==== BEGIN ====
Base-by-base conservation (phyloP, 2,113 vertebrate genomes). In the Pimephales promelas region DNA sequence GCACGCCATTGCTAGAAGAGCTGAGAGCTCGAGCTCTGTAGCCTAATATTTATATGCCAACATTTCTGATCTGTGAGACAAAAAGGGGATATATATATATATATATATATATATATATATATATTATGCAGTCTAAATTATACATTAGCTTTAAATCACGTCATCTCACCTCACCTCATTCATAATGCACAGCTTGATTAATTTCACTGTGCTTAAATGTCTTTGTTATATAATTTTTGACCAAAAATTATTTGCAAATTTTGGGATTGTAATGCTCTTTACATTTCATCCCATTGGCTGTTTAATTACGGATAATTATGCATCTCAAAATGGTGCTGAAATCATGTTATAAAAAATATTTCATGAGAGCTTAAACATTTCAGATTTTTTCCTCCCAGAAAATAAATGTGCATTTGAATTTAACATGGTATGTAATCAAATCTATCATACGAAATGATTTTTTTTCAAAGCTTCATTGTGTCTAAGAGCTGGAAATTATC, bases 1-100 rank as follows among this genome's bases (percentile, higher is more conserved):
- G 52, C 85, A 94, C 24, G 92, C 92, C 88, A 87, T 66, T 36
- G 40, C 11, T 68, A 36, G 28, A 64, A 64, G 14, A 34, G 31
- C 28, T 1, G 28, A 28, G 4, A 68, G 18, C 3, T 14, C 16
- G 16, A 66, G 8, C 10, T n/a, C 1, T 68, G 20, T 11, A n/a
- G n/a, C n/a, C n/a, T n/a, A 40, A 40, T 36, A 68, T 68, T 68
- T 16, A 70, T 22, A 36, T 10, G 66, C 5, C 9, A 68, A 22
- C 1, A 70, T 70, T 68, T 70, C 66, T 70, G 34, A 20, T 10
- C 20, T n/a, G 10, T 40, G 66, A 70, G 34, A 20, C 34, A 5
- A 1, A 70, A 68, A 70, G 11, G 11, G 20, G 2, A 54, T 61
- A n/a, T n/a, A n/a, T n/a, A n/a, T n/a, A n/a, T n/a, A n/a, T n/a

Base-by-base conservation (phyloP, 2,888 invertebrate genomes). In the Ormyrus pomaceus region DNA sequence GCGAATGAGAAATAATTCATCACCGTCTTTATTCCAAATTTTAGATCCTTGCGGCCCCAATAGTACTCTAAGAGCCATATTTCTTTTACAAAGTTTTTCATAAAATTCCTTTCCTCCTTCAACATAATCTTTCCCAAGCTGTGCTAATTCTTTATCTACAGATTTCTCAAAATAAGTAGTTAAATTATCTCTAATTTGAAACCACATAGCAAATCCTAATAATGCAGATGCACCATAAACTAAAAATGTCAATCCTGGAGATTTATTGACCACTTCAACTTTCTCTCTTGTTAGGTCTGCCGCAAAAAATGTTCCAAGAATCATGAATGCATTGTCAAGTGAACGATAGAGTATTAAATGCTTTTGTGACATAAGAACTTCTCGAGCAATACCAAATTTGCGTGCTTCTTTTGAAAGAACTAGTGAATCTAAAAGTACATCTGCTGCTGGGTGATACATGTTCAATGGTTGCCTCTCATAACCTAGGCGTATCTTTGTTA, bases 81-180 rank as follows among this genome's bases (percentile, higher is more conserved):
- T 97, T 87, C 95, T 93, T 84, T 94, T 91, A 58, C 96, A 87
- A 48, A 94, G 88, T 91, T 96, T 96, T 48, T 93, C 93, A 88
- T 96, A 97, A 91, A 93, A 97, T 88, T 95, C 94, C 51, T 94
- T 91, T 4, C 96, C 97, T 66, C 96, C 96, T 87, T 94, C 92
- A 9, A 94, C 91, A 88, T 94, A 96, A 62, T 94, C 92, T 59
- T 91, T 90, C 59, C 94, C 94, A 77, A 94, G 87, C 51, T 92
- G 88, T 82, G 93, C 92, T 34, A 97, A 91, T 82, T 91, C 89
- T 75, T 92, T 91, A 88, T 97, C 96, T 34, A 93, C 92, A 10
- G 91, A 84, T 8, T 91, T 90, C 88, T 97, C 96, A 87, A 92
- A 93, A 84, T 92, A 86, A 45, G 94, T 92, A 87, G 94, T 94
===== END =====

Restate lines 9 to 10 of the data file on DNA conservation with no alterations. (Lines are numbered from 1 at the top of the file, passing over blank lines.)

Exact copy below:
- C 20, T n/a, G 10, T 40, G 66, A 70, G 34, A 20, C 34, A 5
- A 1, A 70, A 68, A 70, G 11, G 11, G 20, G 2, A 54, T 61